Boston, MA As Greater Boston further cements itself as the global epicenter of life sciences research, developers are trying to keep up with demand. Not surprisingly, the region has once again topped the list of premier life sciences clusters in the U.S according to JLL’s eighth annual Life Sciences Outlook. Finding lab space, however, remains a key challenge with developers unable to build new space quickly enough and vacancy rates getting lower and lower.
“Finding space for growth in these top life sciences clusters is getting more and more difficult,” said JLL director of life sciences research Lisa Strope. “Even with over 3.3 million s/f of new construction under way in Boston, there is no end in sight. Additionally, we’re continuing to see the blurring of boundaries of the traditional cluster.”
The Greater Boston life sciences cluster has long been dominated by Cambridge, but with rising real estate costs and low availability, other Boston neighborhoods are continuing to dominate lab leasing and development activity. New class A asking rents in Kendall Sq. have topped $100 NNN per s/f for the first time ever, while asking rents in West Cambridge are also reaching all-times high at above $70 NNN. Coupled with less than a 1% vacancy in the market, lab companies are increasingly looking to the suburbs and Seaport District as in-demand locations.
“The Seaport is arguably one of the hottest new urban lab clusters,” said JLL managing director and life sciences brokerage lead Don Domoretsky. “We’re seeing developers heavily invest in both future lab and mixed-use sites around the neighborhood. Although the current market is only about 1.7 million s/f, the proposed development pipeline of about 3 million s/f could make the Seaport the second-biggest lab cluster behind Kendall Square within a few years.”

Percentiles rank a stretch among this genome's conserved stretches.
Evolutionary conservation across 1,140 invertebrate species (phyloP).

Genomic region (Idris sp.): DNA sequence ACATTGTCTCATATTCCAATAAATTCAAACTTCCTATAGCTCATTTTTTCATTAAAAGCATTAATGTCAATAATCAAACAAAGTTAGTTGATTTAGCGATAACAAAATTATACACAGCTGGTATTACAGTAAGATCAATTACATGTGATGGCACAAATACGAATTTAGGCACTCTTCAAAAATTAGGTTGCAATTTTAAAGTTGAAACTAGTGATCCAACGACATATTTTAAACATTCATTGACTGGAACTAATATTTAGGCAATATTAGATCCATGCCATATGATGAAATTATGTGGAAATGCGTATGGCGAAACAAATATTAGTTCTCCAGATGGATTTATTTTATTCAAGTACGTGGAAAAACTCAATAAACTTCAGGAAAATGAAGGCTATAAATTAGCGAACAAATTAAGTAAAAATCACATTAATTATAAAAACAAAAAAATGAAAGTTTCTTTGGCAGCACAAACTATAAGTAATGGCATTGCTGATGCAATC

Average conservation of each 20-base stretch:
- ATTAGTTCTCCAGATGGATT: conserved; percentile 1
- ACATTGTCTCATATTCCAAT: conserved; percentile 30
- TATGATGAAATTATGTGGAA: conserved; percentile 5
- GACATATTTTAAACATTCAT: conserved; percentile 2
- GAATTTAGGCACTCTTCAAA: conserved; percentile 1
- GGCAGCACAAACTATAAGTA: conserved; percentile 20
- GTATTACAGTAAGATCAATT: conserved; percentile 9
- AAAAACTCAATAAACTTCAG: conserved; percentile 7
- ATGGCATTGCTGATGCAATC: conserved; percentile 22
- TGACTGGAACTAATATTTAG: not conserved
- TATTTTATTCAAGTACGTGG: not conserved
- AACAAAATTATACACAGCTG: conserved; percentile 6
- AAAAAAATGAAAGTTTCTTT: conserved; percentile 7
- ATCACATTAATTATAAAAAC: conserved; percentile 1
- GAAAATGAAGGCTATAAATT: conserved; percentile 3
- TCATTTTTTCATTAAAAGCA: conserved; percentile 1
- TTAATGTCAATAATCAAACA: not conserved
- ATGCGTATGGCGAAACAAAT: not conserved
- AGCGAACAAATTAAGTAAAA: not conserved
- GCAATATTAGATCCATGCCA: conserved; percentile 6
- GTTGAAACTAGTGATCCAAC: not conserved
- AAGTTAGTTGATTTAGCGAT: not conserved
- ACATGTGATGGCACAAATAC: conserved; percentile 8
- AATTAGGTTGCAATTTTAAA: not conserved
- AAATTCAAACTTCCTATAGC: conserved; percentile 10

Quickly becoming one of Boston’s most innovative and growing neighborhoods, the Seaport is already home to quite a few notable life science developments, including Innovation Square’s (iSQ) 385,000 s/f campus. With Phase I of iSQ completed earlier this summer, Phase II has already broke ground and will include 260,000 s/f of LLED certified state-of-the-art lab, amenity, retail and green space.
Other proposed projects include Related Beal’s 6.5-acre future mixed-use site that could accommodate more than 1 million s/f of office, multifamily and lab. Additionally, Tishman Speyer announced plans for a 245,000 s/f speculative lab building on the A St. corridor that will replace an existing flex warehouse building.
Although Greater Boston has maintained its ranking as the #1 life sciences cluster for eight consecutive years, San Francisco remains eagerly right behind. With fast growing clusters like Denver and Raleigh-Durham uniquely positioned for growth with some of the highest vacancy rates, Boston needs to continue finding emerging clusters within its neighborhoods and suburbs to maintain its top spot in the nation.
JLL’s annual Life Sciences Outlook tracks geographic shifts in life sciences innovation, operations and facilities investments, including an analysis of markets actively investing in their life sciences sectors. It includes a ranking of the top U.S. life sciences clusters, as well as an analysis of global trends.